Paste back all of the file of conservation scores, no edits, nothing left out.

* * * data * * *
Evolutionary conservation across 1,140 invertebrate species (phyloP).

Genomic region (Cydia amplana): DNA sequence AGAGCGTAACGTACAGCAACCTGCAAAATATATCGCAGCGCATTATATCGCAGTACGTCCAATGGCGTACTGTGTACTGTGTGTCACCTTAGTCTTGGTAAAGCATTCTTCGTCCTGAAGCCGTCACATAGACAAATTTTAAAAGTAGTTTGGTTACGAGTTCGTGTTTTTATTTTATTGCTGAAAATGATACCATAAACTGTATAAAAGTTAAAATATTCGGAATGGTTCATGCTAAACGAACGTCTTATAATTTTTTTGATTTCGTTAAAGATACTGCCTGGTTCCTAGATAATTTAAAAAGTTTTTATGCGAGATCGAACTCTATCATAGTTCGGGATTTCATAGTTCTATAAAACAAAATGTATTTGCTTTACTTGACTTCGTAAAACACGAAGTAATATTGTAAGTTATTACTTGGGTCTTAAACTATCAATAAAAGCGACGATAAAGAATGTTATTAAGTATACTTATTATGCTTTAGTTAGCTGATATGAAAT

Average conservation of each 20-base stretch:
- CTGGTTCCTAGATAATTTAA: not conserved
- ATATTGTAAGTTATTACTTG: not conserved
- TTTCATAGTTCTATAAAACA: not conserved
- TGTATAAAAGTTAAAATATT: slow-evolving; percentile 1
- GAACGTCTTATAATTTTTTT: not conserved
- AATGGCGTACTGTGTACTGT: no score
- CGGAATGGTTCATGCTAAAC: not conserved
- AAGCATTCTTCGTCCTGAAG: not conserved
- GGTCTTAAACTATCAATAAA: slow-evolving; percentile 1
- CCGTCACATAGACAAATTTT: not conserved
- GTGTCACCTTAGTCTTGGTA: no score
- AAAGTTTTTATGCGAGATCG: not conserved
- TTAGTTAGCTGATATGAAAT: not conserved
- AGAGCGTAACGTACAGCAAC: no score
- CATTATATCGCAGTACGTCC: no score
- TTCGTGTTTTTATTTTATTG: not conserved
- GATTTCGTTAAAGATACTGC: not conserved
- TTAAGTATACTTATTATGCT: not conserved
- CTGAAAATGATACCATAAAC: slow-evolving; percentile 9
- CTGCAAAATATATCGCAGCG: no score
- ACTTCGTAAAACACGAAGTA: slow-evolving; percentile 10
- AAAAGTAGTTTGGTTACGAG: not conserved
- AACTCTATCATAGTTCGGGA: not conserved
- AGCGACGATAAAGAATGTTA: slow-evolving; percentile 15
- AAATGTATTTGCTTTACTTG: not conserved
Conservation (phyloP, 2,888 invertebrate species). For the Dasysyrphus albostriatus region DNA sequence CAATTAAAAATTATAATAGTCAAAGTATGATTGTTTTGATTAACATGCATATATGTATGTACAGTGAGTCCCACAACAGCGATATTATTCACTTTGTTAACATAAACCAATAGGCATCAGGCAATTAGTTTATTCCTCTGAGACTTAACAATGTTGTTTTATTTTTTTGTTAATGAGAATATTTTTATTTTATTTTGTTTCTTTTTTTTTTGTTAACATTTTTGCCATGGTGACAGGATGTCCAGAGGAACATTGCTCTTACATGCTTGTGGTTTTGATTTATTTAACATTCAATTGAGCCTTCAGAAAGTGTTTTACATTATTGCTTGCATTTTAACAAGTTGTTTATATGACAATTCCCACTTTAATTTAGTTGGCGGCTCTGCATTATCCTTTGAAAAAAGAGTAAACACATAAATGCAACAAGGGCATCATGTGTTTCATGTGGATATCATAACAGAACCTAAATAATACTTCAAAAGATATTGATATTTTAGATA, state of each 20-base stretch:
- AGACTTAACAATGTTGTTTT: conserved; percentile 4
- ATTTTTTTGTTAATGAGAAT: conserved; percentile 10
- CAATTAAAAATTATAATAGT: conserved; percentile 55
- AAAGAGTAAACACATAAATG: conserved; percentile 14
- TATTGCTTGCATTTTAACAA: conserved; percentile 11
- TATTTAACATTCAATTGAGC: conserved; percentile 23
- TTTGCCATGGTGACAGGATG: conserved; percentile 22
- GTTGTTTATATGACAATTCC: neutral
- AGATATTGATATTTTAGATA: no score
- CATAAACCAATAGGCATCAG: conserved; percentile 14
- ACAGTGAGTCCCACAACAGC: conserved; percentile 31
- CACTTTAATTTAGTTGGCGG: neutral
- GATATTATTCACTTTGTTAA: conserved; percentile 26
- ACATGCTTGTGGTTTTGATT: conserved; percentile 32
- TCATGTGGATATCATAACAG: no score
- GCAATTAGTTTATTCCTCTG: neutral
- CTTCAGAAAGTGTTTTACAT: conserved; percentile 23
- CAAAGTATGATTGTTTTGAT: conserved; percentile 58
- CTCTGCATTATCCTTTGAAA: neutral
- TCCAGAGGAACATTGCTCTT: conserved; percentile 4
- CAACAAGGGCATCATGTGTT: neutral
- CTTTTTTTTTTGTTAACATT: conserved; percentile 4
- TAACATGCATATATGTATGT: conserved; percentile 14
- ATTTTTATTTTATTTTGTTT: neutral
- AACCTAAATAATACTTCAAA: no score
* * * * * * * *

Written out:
Evolutionary conservation across 1,140 invertebrate species (phyloP).

Genomic region (Cydia amplana): DNA sequence AGAGCGTAACGTACAGCAACCTGCAAAATATATCGCAGCGCATTATATCGCAGTACGTCCAATGGCGTACTGTGTACTGTGTGTCACCTTAGTCTTGGTAAAGCATTCTTCGTCCTGAAGCCGTCACATAGACAAATTTTAAAAGTAGTTTGGTTACGAGTTCGTGTTTTTATTTTATTGCTGAAAATGATACCATAAACTGTATAAAAGTTAAAATATTCGGAATGGTTCATGCTAAACGAACGTCTTATAATTTTTTTGATTTCGTTAAAGATACTGCCTGGTTCCTAGATAATTTAAAAAGTTTTTATGCGAGATCGAACTCTATCATAGTTCGGGATTTCATAGTTCTATAAAACAAAATGTATTTGCTTTACTTGACTTCGTAAAACACGAAGTAATATTGTAAGTTATTACTTGGGTCTTAAACTATCAATAAAAGCGACGATAAAGAATGTTATTAAGTATACTTATTATGCTTTAGTTAGCTGATATGAAAT

Average conservation of each 20-base stretch:
- CTGGTTCCTAGATAATTTAA: not conserved
- ATATTGTAAGTTATTACTTG: not conserved
- TTTCATAGTTCTATAAAACA: not conserved
- TGTATAAAAGTTAAAATATT: slow-evolving; percentile 1
- GAACGTCTTATAATTTTTTT: not conserved
- AATGGCGTACTGTGTACTGT: no score
- CGGAATGGTTCATGCTAAAC: not conserved
- AAGCATTCTTCGTCCTGAAG: not conserved
- GGTCTTAAACTATCAATAAA: slow-evolving; percentile 1
- CCGTCACATAGACAAATTTT: not conserved
- GTGTCACCTTAGTCTTGGTA: no score
- AAAGTTTTTATGCGAGATCG: not conserved
- TTAGTTAGCTGATATGAAAT: not conserved
- AGAGCGTAACGTACAGCAAC: no score
- CATTATATCGCAGTACGTCC: no score
- TTCGTGTTTTTATTTTATTG: not conserved
- GATTTCGTTAAAGATACTGC: not conserved
- TTAAGTATACTTATTATGCT: not conserved
- CTGAAAATGATACCATAAAC: slow-evolving; percentile 9
- CTGCAAAATATATCGCAGCG: no score
- ACTTCGTAAAACACGAAGTA: slow-evolving; percentile 10
- AAAAGTAGTTTGGTTACGAG: not conserved
- AACTCTATCATAGTTCGGGA: not conserved
- AGCGACGATAAAGAATGTTA: slow-evolving; percentile 15
- AAATGTATTTGCTTTACTTG: not conserved
Conservation (phyloP, 2,888 invertebrate species). For the Dasysyrphus albostriatus region DNA sequence CAATTAAAAATTATAATAGTCAAAGTATGATTGTTTTGATTAACATGCATATATGTATGTACAGTGAGTCCCACAACAGCGATATTATTCACTTTGTTAACATAAACCAATAGGCATCAGGCAATTAGTTTATTCCTCTGAGACTTAACAATGTTGTTTTATTTTTTTGTTAATGAGAATATTTTTATTTTATTTTGTTTCTTTTTTTTTTGTTAACATTTTTGCCATGGTGACAGGATGTCCAGAGGAACATTGCTCTTACATGCTTGTGGTTTTGATTTATTTAACATTCAATTGAGCCTTCAGAAAGTGTTTTACATTATTGCTTGCATTTTAACAAGTTGTTTATATGACAATTCCCACTTTAATTTAGTTGGCGGCTCTGCATTATCCTTTGAAAAAAGAGTAAACACATAAATGCAACAAGGGCATCATGTGTTTCATGTGGATATCATAACAGAACCTAAATAATACTTCAAAAGATATTGATATTTTAGATA, state of each 20-base stretch:
- AGACTTAACAATGTTGTTTT: conserved; percentile 4
- ATTTTTTTGTTAATGAGAAT: conserved; percentile 10
- CAATTAAAAATTATAATAGT: conserved; percentile 55
- AAAGAGTAAACACATAAATG: conserved; percentile 14
- TATTGCTTGCATTTTAACAA: conserved; percentile 11
- TATTTAACATTCAATTGAGC: conserved; percentile 23
- TTTGCCATGGTGACAGGATG: conserved; percentile 22
- GTTGTTTATATGACAATTCC: neutral
- AGATATTGATATTTTAGATA: no score
- CATAAACCAATAGGCATCAG: conserved; percentile 14
- ACAGTGAGTCCCACAACAGC: conserved; percentile 31
- CACTTTAATTTAGTTGGCGG: neutral
- GATATTATTCACTTTGTTAA: conserved; percentile 26
- ACATGCTTGTGGTTTTGATT: conserved; percentile 32
- TCATGTGGATATCATAACAG: no score
- GCAATTAGTTTATTCCTCTG: neutral
- CTTCAGAAAGTGTTTTACAT: conserved; percentile 23
- CAAAGTATGATTGTTTTGAT: conserved; percentile 58
- CTCTGCATTATCCTTTGAAA: neutral
- TCCAGAGGAACATTGCTCTT: conserved; percentile 4
- CAACAAGGGCATCATGTGTT: neutral
- CTTTTTTTTTTGTTAACATT: conserved; percentile 4
- TAACATGCATATATGTATGT: conserved; percentile 14
- ATTTTTATTTTATTTTGTTT: neutral
- AACCTAAATAATACTTCAAA: no score